Survivor was recently reviewed over at Chicago’s third coast review.
The reviewer had this to say:
“The theme of trauma, and recovering from it, is just one of the topics this collection addresses. If the idea of surviving and thriving as depicted in art doesn’t interest you, don’t let the title of this anthology deter you—it could just as easily be an argument for the merits of speculative fiction. With such a diverse collection, note this warning (or maybe pro-tip?): speculative fiction is a broad term, and the range of the stories in this collection are just as varied. If you’re the die-hard high fantasy type, or if space battles are the only type of story that keep your interest, you’ll have to filter through most of the stories to find the ones that fit your niche. Similarly, there’s one ghost story that will sate the historical fiction fans, but if historical fiction is all you’re into, this collection might not be for you. But if you’re open to seeing how writers create other worlds, or how they write weird and unusual situations in our familiar world, then definitely grab a copy of this book.”
I’m beyond excited for this antho, releasing soon — partly because my story “The Good Liar” is in it, but mainly because I really, really want to read the other stories. The review can be found here, although it’s quoted in full below.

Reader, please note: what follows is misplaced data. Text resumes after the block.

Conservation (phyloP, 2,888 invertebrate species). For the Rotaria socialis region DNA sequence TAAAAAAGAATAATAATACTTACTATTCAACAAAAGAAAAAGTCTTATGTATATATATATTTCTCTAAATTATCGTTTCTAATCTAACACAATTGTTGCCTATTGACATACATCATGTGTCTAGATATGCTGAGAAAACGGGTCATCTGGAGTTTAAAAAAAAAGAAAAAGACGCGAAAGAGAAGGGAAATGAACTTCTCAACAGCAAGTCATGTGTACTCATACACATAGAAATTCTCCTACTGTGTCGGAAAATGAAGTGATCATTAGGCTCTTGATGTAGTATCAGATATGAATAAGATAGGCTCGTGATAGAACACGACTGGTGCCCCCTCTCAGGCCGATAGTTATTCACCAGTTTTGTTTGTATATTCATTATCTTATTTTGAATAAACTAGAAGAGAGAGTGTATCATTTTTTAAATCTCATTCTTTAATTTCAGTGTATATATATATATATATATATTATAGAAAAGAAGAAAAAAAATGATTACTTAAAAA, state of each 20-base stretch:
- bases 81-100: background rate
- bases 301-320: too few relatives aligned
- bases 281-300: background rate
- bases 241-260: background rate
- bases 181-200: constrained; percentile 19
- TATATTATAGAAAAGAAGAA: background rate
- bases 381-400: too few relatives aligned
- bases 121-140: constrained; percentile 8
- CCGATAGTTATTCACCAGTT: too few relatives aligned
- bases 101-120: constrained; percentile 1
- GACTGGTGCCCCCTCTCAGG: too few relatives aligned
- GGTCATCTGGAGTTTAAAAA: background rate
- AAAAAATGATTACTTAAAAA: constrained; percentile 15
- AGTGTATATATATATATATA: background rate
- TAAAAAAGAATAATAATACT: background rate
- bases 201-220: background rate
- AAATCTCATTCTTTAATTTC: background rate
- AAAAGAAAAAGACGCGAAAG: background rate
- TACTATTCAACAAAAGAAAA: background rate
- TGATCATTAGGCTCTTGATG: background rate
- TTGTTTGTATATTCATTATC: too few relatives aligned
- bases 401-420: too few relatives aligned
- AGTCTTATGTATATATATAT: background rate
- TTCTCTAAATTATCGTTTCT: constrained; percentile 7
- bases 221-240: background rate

“In this potent but uneven anthology, 17 authors tackle the themes of trauma and survival as interpreted through various science fiction and fantasy settings and tropes. “One thing our genre has always excelled at is offering a different lens, a startling angle of vision, a new perspective,” Mohanraj (The Stars Change) writes in her introduction. The sources of trauma are familiar, however, including physical and sexual abuse, addiction, bigotry, and grief. Standout stories include Tonya Liburd’s “A Stitch in Time,” in which a young man uses his gift of time travel to relive moments with his deceased girlfriend only to sink into an addictive pattern, and Evey Brett’s “Fell Child,” in which a dutiful son makes sacrifices in order to save his dying father before discovering the cure isn’t worth the cost. In Erik Gern’s “Mold,” grown children must confront the physical manifestation of their abusive father’s lingering legacy. Jes Rausch’s “The Art of Quilting” sees a nonbinary individual constantly traveling across the solar system to escape their oppressive, intolerant family. Many of the tales take literary or experimental approaches, and both prose and content will challenge the reader, but each survivor’s struggle and triumph is worth the effort.”
Now both contracts have been signed and returned, I can share the fact that I’ve managed to place two stories in anthologies slated for 2017.
First, my short story “The Kakashi and the Raven” will appear in the tentatively titled Sunrise Lands, an anthology of Japanese fantasy from Guardbridge Books. The book should be out early next year.
Second, Survivor (edited by Mary Anne Mohanraj and J.J. Pionke) will be published late 2017 by Lethe Press, and will include my novelette “The Good Liar”. According to the editors, “This SF/F anthology offers stories of everyday trauma survival — from a barmaid on an intergalactic space station who was abandoned by her parents, to a farmer’s son bullied by his peers, who withstands and resists their abuse. The key component for all of these stories is how relatively ordinary characters survive and thrive, given the traumatic experiences they’ve had.”
Needless to say, I’m delighted to be part of such awesome projects. More details when I get them…